Sales Prospecting - How Effective is Your Elevator Pitch?

Alan Rigg
 


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Do you truly believe that your company's products and services will help your prospects? Have you ever thought, “I know I could find ways to help (company name) if I could just get (prospect name) to talk to me for 20 minutes!"

Why is it so difficult to convince prospects to schedule time to talk with us? There are two main answers to this question. First, dozens (or even hundreds) of salespeople may be asking for your prospects’ time. If prospects gave everyone who asked the time they ask for, they would never have time to get any work done!

Second, chances are that your prospects are not just sitting around waiting for salespeople to contact them. They are focused on their own (business and personal) objectives, issues and concerns. When you contact them, you need to find some way to break through this “mental clutter", grab their attention, and focus it on what you are saying.

This makes developing an effective “elevator pitch" the single most important step in sales prospecting. After all, what good is it to have fabulous solutions to problems if you can't get the people who have the problems to talk to you? Plus, how many times a day are you asked, “What do you do for a living?" How many prospects (and referrals) might you uncover if you had a highly effective and intriguing answer that rolls right off your tongue?

The concept behind an elevator pitch is simple

Imagine you are riding in an elevator. The doors open and one of your top prospects steps into the elevator. You now have a very brief (thirty to sixty second) opportunity to introduce yourself and convince your prospect that they need to have a longer conversation with you. What are you going to say?

To be effective, your elevator pitch must differentiate you from all the other salespeople who contact your prospects, and break through your prospects’ mental clutter and grab their attention. The best way to begin to develop an effective elevator pitch is by considering the following questions:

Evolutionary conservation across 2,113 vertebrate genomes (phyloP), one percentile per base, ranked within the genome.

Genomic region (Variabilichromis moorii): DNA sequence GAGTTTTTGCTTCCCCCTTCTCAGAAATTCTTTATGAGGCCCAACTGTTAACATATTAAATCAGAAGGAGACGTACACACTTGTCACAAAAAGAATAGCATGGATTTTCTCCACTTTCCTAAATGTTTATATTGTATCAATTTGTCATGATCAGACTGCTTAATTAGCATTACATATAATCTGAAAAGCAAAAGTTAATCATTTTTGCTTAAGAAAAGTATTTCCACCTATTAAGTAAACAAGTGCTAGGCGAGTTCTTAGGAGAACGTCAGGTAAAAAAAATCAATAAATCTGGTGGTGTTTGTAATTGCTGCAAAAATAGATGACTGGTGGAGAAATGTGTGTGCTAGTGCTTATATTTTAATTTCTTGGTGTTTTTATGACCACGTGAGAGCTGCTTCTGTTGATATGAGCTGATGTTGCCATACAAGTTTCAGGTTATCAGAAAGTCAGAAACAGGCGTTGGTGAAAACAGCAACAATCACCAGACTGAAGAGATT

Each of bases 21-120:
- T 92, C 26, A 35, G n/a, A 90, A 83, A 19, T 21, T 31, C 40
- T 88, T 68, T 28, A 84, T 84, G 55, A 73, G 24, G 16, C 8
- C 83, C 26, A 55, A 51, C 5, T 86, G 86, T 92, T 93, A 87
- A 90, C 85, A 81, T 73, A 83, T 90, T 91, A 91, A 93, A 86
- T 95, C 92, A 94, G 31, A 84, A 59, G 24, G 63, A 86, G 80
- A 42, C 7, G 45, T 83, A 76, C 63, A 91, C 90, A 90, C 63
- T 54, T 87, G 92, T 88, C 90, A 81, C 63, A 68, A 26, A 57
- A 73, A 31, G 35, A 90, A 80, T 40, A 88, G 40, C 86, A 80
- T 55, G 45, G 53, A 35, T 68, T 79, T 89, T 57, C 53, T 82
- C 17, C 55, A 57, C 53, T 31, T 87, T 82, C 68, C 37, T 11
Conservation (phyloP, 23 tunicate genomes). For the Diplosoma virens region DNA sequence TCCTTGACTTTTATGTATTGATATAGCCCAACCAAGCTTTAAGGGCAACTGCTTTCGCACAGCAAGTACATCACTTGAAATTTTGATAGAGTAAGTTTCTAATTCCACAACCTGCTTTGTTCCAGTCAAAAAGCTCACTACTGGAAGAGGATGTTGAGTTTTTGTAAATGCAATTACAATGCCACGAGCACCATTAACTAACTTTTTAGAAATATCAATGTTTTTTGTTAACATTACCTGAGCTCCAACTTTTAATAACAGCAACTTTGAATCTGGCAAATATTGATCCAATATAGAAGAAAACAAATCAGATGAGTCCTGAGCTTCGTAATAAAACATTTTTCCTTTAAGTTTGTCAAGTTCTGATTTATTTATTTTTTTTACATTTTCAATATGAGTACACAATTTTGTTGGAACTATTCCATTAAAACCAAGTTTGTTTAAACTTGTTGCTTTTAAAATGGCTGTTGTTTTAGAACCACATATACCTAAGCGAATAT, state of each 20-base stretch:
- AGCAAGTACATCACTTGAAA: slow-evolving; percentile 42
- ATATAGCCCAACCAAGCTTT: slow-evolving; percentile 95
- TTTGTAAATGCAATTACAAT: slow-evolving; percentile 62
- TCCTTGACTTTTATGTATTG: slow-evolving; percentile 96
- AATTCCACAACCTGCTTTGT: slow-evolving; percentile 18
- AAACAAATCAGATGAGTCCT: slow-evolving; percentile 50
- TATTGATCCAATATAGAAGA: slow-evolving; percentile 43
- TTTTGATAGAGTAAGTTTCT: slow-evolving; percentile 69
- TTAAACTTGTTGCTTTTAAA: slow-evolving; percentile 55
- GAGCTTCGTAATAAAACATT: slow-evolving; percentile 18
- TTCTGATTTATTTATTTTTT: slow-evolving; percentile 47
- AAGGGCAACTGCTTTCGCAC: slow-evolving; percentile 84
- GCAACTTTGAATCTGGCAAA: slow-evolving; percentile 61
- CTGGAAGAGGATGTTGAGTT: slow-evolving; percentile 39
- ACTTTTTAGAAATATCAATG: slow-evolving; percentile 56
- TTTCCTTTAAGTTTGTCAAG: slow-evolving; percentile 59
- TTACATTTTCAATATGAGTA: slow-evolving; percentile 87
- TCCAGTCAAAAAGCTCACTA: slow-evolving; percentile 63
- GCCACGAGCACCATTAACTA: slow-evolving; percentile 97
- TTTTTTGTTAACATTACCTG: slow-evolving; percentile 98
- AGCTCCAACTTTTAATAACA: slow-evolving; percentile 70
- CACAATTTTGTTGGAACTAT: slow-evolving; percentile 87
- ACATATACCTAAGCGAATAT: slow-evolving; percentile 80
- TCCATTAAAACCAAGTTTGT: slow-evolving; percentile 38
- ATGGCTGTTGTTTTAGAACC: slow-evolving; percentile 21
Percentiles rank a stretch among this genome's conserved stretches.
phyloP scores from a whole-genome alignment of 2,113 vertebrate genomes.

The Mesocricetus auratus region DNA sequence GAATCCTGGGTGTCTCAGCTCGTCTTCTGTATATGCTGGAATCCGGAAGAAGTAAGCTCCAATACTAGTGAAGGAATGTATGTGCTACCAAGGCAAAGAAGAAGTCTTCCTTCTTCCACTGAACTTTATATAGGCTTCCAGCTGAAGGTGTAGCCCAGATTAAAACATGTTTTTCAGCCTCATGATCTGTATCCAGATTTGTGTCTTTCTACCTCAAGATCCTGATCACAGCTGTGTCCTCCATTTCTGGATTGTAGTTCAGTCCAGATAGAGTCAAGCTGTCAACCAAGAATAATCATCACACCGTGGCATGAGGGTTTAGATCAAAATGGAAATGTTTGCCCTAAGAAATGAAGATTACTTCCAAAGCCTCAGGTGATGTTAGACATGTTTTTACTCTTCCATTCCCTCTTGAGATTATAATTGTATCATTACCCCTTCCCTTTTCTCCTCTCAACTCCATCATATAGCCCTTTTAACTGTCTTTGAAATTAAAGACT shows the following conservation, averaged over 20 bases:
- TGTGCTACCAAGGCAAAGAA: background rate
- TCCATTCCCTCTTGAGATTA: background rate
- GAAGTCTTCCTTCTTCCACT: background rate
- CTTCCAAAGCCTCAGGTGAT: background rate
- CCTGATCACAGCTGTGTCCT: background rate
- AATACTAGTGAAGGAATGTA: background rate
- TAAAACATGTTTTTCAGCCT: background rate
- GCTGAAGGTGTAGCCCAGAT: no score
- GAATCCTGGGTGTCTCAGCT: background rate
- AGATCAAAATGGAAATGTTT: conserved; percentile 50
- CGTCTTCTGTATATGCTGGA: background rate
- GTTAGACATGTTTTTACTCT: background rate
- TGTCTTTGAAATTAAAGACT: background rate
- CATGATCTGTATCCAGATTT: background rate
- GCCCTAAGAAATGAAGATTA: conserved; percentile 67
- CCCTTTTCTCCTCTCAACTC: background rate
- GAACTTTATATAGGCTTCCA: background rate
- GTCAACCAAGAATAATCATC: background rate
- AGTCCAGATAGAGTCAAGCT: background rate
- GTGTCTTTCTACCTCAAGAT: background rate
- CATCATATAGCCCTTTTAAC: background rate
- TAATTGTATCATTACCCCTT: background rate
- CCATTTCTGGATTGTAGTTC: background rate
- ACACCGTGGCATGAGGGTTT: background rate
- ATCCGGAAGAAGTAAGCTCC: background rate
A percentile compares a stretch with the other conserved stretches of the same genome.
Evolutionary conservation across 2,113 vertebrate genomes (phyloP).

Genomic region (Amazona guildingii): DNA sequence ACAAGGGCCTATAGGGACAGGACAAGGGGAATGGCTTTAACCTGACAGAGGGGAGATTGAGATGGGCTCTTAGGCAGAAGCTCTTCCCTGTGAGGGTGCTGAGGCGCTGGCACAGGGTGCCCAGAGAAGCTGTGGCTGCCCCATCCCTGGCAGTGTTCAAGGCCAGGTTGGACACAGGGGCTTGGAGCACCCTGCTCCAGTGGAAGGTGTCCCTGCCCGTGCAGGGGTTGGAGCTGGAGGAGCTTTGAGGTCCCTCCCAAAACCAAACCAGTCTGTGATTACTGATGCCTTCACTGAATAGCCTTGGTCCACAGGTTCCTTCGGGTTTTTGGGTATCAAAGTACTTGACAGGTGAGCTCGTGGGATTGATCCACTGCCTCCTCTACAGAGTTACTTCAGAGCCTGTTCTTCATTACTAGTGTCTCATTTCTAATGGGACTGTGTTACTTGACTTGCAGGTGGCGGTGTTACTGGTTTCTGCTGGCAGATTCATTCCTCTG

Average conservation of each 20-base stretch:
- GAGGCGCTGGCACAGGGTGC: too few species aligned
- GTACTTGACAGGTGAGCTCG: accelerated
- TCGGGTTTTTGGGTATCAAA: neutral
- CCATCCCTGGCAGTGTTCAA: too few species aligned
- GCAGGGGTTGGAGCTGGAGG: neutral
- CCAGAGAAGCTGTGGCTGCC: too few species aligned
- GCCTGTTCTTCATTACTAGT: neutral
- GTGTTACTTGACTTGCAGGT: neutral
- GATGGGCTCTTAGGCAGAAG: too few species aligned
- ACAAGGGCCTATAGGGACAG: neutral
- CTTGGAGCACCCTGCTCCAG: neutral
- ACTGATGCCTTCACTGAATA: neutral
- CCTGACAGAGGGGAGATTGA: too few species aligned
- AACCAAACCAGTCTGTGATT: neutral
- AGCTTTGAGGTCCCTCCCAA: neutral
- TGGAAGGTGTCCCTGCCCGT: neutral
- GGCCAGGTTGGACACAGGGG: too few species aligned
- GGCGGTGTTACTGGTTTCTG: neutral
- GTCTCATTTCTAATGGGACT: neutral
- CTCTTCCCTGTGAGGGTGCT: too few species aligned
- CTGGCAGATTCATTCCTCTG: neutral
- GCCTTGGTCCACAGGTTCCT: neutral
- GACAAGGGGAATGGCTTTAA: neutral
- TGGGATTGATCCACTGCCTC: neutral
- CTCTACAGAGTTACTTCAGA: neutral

1. Who are your target prospects? What do they do? What job titles do they hold? What vertical markets are they in?

  2. How will your products and services help your prospects? How will their lives be different after they work with you?

  3. What are the quantified impacts (dollars or percentages and time frames) that have been produced by your company's products and services? How (specifically) has your company helped its customers?
Here are sample answers to these questions based upon my own company's products and services

Q1: Who are your target prospects? What do they do? What job titles do they hold? What vertical markets are they in?

A1: My target prospects are business owners, executives, and managers. Because I address sales performance issues, and these issues occur in all vertical markets, I do not focus on specific vertical markets.

Q2: How will your products and services help your prospects? How will their lives be different after they work with you?